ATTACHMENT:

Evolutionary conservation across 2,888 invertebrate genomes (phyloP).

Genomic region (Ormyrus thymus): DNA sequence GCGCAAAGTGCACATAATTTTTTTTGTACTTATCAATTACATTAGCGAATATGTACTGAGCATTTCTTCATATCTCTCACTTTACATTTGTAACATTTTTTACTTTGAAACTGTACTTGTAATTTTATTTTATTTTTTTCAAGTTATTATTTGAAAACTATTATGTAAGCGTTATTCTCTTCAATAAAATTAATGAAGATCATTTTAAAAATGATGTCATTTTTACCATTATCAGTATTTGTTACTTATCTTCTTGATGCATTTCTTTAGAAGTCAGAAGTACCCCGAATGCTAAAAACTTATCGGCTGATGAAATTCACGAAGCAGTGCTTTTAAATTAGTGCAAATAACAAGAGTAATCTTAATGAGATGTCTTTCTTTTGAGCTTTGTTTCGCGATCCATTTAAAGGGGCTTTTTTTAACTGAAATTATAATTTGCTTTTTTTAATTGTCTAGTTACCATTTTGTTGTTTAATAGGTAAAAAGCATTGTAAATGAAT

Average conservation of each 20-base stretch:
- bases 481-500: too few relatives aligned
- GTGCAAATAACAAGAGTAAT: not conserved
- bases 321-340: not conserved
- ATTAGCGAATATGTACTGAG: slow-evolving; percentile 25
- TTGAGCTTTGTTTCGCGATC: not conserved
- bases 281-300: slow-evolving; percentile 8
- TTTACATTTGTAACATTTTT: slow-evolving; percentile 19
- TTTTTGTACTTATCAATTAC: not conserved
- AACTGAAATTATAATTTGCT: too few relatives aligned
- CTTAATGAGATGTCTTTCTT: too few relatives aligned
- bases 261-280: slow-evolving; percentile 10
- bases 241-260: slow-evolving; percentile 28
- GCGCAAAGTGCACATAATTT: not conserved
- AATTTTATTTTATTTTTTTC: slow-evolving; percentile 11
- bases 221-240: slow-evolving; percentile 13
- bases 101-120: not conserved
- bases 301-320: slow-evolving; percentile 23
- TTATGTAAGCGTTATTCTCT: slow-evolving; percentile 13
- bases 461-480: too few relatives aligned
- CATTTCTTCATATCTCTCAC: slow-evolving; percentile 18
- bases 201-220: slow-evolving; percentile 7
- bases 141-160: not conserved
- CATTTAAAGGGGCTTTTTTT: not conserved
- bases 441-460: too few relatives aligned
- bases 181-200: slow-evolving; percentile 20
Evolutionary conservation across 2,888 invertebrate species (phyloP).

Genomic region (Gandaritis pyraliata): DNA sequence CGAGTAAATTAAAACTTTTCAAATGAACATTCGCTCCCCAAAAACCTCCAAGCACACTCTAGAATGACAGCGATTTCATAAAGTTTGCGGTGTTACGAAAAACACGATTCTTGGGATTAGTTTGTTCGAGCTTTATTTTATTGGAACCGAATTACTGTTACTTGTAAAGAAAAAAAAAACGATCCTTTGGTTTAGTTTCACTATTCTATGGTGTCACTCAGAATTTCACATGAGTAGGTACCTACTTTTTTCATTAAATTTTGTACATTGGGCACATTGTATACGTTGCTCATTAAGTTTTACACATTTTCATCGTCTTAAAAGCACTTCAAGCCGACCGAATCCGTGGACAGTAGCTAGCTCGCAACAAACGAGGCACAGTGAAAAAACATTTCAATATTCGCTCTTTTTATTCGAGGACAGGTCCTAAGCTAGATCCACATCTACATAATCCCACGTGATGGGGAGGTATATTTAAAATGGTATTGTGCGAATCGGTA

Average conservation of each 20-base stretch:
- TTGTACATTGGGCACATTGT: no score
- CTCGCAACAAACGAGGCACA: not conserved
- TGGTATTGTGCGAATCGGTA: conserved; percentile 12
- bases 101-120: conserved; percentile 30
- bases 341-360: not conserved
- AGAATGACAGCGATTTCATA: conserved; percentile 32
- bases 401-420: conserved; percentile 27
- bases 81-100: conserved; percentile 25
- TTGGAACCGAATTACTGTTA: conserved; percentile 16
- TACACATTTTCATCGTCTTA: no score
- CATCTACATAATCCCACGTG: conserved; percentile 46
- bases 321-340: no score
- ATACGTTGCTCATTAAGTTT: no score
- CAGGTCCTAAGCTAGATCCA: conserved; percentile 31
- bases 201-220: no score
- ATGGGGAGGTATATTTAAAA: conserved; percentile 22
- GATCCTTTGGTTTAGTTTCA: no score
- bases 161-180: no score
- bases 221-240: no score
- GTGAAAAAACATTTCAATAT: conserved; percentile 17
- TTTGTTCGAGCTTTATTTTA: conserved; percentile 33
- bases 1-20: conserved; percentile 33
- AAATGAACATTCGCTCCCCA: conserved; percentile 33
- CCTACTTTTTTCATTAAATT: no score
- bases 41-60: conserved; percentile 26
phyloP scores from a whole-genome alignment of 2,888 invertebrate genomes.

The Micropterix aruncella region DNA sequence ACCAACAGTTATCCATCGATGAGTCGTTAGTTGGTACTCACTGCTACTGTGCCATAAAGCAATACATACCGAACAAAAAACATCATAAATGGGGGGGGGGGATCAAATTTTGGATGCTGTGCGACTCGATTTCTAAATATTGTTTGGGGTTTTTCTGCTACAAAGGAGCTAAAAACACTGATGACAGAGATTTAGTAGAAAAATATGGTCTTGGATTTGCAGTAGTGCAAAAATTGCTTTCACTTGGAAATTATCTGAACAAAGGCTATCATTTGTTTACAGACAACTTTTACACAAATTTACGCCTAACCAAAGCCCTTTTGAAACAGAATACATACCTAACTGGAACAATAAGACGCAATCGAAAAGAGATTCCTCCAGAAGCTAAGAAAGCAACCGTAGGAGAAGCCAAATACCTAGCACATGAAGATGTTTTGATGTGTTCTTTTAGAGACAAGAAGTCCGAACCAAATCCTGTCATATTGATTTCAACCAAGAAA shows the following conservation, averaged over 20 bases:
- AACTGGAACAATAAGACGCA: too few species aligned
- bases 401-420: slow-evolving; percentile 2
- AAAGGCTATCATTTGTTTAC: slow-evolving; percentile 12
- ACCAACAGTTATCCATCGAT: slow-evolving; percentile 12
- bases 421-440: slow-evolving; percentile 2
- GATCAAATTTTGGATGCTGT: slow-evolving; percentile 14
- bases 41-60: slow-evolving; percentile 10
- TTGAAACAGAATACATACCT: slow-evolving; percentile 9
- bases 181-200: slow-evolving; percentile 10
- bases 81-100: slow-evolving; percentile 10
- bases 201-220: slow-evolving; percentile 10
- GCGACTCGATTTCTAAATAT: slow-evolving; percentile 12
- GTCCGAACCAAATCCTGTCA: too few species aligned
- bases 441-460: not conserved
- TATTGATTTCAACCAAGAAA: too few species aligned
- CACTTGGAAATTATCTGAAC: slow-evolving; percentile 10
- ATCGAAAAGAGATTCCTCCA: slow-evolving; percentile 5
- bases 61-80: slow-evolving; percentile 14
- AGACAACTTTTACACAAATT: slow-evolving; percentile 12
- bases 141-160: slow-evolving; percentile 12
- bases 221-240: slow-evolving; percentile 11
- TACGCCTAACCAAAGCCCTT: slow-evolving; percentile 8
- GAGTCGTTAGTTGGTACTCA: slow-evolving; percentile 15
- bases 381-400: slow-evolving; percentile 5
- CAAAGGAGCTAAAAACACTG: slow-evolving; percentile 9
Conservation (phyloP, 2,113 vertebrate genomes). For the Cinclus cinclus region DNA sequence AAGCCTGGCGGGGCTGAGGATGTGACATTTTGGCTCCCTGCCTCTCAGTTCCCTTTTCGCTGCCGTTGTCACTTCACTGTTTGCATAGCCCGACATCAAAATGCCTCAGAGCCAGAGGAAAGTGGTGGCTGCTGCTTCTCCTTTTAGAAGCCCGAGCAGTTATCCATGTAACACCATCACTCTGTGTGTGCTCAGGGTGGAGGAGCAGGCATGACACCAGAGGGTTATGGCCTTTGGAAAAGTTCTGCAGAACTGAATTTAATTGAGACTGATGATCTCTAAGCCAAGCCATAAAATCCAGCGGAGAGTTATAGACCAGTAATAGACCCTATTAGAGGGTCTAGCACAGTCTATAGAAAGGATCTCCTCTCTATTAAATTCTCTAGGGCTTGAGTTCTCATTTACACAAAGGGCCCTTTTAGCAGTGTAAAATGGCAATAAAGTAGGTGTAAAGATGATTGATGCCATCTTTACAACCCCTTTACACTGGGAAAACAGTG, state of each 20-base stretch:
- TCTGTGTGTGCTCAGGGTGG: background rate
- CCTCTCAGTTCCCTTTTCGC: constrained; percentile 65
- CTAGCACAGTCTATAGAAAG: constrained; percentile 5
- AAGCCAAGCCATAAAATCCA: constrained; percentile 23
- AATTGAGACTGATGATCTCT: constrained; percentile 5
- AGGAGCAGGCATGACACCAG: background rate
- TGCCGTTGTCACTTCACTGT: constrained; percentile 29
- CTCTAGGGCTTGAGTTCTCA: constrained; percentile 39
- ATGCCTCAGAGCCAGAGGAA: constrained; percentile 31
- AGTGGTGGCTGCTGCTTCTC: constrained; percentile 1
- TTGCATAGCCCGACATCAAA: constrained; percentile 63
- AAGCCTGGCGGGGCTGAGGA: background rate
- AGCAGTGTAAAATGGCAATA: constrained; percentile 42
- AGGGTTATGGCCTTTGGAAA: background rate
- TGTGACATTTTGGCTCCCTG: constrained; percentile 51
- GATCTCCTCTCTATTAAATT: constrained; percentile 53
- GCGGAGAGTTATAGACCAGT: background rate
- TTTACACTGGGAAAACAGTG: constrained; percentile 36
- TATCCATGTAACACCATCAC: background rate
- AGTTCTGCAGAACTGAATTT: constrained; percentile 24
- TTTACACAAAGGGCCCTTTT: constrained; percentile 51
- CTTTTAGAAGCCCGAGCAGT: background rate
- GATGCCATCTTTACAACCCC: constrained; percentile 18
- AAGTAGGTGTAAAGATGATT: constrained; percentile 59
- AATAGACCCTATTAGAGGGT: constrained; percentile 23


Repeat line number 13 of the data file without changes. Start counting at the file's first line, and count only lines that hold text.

- CTTAATGAGATGTCTTTCTT: too few relatives aligned